J. Scott Applewhite / AP

The stock price of Australian biotech firm Innate Immunotherapeutics plunged 92% to about 4 cents per share Tuesday after the company's experimental multiple sclerosis drug bombed its clinical trial, STAT and Bloomberg report.

Why it matters: Republican Rep. Chris Collins of New York is Innate's largest investor, owning almost 17%, and lost about $17 million on the failed drug news. Collins has bragged about how he has attracted investors to Innate, including other Republican House members, but so much for that stock tip. Tom Price, President Trump's Health and Human Services secretary, also owned Innate stock but cashed out in February for at least $250,000 — a windfall that has raised ethics questions.

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Virginia Gov. Ralph Northam tests positive for coronavirus

Photo: Zach Gibson/Getty Images

Virginia Gov. Ralph Northam (D) and his wife, Pamela, both tested positive for coronavirus, his office announced on Friday.

The state of play: The Northams were tested after one of their staff "who works closely within the couple's living quarters" tested positive. The governor is asymptomatic, while his wife is "experiencing mild symptoms." They plan to isolate at home for 10 days.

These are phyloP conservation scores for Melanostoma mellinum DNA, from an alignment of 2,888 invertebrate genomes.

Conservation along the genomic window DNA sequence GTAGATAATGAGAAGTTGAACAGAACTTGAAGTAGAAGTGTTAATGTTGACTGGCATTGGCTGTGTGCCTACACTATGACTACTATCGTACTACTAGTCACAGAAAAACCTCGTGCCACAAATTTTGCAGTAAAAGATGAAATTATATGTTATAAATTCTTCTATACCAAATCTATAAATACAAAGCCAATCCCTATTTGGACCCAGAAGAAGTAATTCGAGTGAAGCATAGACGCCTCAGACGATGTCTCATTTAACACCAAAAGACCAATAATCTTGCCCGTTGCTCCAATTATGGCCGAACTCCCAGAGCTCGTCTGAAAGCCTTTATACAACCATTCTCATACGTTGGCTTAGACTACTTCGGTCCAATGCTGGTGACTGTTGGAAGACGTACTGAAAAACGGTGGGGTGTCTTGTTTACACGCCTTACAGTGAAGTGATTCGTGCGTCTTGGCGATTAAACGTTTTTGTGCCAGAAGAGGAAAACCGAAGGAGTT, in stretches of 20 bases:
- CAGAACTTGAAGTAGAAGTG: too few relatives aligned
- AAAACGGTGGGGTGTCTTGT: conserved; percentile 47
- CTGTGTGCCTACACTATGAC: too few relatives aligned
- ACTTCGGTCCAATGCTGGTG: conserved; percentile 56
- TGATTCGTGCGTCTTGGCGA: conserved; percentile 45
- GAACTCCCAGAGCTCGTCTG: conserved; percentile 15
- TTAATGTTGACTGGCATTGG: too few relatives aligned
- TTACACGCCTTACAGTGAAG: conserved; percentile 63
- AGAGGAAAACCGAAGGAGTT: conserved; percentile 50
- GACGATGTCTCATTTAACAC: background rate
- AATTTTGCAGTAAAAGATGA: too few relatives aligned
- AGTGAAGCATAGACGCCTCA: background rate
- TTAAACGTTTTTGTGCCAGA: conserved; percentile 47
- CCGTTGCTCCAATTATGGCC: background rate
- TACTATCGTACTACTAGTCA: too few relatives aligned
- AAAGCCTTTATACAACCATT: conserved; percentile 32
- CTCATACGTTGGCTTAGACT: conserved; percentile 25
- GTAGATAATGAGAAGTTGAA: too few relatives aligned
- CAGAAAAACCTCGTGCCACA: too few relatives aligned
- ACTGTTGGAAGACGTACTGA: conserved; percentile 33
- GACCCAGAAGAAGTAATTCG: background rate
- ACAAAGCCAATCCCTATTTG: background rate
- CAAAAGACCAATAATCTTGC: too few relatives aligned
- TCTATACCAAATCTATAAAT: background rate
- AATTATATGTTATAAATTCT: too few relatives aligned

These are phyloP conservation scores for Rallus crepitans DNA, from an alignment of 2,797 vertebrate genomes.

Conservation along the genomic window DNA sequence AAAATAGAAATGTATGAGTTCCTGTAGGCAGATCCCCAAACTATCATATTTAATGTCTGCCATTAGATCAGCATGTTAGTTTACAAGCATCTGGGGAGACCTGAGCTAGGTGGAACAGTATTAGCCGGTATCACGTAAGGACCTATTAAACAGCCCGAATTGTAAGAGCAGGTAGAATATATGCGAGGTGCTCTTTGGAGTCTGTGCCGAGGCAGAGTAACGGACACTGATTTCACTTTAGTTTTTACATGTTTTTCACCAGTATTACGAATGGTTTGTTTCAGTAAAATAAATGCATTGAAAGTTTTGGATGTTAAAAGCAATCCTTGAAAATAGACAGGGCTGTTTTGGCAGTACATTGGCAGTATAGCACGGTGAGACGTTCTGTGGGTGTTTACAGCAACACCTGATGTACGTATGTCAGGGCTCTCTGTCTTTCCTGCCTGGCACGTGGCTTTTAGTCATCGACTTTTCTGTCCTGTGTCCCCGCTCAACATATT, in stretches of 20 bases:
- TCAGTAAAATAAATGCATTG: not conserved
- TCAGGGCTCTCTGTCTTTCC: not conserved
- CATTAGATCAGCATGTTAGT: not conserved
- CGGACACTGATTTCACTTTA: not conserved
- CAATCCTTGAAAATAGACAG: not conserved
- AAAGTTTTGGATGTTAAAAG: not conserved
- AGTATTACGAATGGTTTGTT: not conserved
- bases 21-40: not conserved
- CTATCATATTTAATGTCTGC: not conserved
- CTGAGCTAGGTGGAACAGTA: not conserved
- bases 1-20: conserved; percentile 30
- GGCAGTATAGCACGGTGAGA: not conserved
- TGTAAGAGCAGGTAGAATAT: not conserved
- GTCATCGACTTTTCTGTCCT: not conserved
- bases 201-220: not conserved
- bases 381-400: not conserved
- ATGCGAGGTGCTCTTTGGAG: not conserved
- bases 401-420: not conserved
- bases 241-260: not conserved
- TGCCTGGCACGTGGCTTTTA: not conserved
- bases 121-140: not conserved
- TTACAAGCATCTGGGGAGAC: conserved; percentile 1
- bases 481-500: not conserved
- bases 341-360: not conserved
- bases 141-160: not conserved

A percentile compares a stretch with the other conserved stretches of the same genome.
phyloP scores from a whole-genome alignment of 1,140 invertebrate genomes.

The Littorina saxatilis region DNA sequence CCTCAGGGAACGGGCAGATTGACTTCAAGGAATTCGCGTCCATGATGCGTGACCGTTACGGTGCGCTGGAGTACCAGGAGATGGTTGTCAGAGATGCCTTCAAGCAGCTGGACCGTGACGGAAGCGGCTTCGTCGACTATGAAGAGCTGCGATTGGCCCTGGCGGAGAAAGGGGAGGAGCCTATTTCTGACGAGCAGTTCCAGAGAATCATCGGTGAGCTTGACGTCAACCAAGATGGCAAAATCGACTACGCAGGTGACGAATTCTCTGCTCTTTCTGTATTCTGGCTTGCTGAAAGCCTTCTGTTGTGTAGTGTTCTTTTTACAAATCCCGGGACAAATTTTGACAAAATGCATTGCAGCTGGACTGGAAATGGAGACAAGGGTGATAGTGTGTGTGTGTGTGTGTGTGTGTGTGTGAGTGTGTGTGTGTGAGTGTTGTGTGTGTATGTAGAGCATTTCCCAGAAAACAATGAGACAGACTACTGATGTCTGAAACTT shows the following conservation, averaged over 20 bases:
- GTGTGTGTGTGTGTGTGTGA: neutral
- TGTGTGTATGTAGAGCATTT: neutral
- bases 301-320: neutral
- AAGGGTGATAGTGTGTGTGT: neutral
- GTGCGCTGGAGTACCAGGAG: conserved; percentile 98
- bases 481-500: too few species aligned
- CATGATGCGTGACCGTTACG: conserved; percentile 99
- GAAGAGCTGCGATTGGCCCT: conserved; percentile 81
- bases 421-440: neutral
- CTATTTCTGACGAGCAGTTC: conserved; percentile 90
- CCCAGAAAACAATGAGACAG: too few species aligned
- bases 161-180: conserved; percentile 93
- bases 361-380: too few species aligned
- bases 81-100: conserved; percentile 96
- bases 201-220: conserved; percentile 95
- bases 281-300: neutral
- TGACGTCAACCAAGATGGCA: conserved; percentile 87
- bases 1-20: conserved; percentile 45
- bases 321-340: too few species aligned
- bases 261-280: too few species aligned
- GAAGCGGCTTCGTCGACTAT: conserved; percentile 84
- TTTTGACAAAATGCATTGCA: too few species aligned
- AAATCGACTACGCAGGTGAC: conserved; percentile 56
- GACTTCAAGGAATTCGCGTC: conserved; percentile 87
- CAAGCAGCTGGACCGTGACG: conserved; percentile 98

Ina Fried, author of Login
41 mins ago - Technology

Amazon wants to flood America with Alexa cameras and microphones

Photo: Amazon

In a Thursday event unveiling a slew of new home devices ahead of the holidays, Amazon made clearer than ever its determination to flood America with cameras, microphones and the voice of Alexa, its AI assistant.

The big picture: Updating popular products and expanding its range to car alarms and in-home drones, Amazon extended its lead in smart home devices and moved into new areas including cloud gaming and car security. The new offerings will also fuel criticism that the tech giant is helping equip a society built around surveillance.

Ben Geman, author of Generate
2 hours ago - Energy & Environment

Oil's turbulent long-term future

Illustration: Aïda Amer/Axios

The oil sector is facing risks from all sides.

Why it matters: Risk in the industry is nothing new. But these are especially turbulent and uncertain times. The industry's market clout has waned, the future of demand is kind of a mystery, and future U.S. policy is too, just to name three.

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